County Officials Say The Key To Protecting Lives And Property Is Being Proactive

The severe weather didn’t have that much impact in our region.

The severe weather forecast for different parts of Texas this week didn’t have that much impact in Harris County.

However, following its protocol, the county’s Office of Emergency Management raised its alert level before this latest weather threat.

In 2015, Harris County activated its Emergency Operations Center dozens of times.

In some cases, such as in the weeks of Memorial Day and Halloween, both roadways and homes were flooded.

But other times, such as this week, some might say the activations were false alarms.

Francisco Sanchez, a spokesman for the County’s Office of Emergency Management, says officials use thresholds to raise alert levels and the bottom line is being proactive.

“Any time the National Weather Service tells us that there’s a potential to have high water locations, we know that threatens lives and people on the roadways. Any time they tell us there’s an incident that could impact homes we know people’s properties are at stake and people really do deserve from us advanced warning,” Sanchez explains.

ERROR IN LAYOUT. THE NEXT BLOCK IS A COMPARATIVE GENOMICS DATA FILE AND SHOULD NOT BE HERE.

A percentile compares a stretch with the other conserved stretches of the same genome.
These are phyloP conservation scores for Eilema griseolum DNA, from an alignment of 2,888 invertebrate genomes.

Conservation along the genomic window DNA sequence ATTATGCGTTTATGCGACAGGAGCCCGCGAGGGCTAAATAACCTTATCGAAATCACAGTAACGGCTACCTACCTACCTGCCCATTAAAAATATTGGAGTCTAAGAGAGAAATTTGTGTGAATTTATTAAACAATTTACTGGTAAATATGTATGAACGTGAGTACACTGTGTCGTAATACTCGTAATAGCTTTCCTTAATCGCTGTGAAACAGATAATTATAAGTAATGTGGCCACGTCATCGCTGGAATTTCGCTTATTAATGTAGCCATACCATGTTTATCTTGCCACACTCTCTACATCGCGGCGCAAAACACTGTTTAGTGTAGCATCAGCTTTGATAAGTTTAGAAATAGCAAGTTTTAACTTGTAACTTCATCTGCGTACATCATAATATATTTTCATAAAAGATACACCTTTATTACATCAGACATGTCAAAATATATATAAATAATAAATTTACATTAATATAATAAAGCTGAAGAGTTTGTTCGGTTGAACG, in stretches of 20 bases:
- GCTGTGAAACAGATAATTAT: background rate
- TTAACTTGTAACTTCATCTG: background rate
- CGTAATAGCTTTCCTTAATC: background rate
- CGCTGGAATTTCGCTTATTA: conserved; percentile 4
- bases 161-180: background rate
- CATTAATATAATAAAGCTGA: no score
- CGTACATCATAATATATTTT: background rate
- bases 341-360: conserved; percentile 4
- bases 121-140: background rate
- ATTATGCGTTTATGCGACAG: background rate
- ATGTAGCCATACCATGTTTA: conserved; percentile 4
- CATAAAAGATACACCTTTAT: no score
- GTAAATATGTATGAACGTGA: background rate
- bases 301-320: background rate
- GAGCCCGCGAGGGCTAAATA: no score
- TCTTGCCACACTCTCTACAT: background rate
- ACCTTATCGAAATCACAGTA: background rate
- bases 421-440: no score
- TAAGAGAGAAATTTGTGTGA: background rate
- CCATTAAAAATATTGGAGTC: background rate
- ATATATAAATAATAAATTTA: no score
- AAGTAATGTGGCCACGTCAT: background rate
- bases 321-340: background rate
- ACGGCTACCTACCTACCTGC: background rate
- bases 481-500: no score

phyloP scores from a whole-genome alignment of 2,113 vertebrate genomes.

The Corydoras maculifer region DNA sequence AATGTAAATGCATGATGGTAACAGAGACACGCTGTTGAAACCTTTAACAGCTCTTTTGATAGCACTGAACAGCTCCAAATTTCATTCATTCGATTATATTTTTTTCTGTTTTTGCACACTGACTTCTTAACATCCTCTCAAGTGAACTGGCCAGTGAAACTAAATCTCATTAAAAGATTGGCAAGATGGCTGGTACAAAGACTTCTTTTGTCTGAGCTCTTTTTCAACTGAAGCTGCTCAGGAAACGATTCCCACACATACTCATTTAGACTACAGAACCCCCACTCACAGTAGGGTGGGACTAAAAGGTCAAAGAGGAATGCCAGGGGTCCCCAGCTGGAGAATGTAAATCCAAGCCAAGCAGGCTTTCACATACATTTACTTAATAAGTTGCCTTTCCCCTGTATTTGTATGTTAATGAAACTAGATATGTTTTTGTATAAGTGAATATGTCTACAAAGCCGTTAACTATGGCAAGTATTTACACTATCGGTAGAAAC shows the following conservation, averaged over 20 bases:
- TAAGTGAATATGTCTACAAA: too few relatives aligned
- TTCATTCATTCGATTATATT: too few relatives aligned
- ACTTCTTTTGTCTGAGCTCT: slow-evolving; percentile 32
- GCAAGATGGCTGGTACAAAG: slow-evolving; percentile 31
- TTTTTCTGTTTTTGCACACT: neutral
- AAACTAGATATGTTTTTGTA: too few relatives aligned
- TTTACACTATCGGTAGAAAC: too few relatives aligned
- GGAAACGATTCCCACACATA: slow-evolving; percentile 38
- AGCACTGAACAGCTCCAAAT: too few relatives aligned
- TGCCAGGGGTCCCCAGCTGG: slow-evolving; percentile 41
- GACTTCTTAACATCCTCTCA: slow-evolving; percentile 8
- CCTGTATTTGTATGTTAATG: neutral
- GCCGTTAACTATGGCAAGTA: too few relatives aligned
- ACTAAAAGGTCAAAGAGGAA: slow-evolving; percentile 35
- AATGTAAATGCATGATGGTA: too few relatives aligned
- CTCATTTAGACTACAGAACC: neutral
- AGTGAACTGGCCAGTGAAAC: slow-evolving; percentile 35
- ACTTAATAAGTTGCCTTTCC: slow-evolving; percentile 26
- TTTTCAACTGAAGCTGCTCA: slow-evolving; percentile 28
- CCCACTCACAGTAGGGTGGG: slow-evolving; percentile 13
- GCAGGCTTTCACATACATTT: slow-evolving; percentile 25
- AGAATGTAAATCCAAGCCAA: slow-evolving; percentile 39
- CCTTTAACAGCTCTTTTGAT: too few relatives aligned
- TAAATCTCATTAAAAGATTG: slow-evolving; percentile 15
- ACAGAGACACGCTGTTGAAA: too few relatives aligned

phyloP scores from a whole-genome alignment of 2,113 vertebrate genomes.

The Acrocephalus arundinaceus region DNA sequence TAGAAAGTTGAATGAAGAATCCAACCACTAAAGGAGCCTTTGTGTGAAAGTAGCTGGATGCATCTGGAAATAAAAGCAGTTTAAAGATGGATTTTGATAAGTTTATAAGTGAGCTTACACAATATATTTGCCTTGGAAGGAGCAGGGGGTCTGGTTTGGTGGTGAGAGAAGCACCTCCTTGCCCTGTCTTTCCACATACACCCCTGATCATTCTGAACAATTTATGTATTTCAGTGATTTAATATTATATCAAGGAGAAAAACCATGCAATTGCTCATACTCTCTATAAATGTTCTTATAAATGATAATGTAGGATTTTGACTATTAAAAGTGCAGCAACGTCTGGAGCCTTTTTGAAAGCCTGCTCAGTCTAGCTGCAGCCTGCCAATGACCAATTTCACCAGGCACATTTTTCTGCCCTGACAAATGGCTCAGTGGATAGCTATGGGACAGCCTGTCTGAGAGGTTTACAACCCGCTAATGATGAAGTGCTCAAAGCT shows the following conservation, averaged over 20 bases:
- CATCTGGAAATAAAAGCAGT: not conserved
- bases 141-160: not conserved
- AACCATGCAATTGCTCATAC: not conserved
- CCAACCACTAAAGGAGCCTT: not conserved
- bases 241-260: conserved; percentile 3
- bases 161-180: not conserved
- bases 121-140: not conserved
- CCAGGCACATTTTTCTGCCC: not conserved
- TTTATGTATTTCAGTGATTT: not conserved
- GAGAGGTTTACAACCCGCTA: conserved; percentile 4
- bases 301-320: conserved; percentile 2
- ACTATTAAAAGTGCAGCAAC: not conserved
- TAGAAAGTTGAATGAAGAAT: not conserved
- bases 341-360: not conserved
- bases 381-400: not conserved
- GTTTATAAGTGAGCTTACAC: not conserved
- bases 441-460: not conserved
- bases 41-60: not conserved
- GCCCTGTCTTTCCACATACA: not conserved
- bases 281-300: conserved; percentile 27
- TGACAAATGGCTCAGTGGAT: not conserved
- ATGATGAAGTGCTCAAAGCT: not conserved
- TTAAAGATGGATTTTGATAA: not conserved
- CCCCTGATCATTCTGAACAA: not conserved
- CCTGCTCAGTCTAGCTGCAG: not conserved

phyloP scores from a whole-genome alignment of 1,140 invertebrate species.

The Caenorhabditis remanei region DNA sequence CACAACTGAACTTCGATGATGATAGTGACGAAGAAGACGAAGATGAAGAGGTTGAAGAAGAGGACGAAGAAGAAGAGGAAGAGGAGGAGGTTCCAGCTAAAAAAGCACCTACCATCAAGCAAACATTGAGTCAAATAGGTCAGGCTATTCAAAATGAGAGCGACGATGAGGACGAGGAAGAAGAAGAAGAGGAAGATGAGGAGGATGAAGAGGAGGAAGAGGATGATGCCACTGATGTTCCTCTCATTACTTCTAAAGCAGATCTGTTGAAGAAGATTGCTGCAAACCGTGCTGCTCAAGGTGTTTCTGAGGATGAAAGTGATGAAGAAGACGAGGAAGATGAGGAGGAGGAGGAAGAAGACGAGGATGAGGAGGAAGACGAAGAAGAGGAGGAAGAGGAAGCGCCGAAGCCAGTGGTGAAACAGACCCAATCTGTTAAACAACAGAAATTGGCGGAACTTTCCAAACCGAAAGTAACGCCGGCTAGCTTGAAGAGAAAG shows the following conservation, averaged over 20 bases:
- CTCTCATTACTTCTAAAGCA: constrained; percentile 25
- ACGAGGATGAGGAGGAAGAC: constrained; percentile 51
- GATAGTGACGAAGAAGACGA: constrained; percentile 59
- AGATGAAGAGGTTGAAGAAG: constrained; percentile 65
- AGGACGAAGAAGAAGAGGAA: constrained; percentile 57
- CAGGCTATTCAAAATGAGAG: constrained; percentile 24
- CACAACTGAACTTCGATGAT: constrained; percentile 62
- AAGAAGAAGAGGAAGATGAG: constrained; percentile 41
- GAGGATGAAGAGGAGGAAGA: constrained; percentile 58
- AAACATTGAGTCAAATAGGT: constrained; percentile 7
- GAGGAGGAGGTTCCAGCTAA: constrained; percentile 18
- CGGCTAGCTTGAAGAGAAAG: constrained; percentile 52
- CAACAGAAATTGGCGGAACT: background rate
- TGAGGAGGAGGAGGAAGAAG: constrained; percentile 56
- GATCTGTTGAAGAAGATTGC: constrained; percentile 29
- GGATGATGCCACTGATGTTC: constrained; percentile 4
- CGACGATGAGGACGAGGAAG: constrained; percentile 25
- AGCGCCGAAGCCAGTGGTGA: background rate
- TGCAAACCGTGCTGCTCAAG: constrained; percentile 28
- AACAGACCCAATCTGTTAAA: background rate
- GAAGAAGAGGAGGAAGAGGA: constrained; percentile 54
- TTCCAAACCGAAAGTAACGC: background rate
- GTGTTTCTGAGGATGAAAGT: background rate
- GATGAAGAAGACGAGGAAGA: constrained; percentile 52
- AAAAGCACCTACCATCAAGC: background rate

Jill Hasling, President of the Weather Research Center in Houston, agrees with Sanchez.

With more than 40 years of experience as a meteorologist, Hasling doesn’t think there is over-vigilance on the part of authorities because the storm missed us this time, “but that doesn’t mean that we shouldn’t be prepared if we see the weather patterns setting up that could cause a large amount of rainfall that could possibly cause flooding.”


Alvaro ‘Al’ Ortiz

Alvaro ‘Al’ Ortiz

Digital News Producer

Alvaro ‘Al’ Ortiz is originally from Madrid (Spain). He worked for several years in his home country and gained experience in all platforms of journalism, from wire services to print, as well as broadcast and digital reporting. In 2001, Al came to the United States to pursue a Master’s degree...

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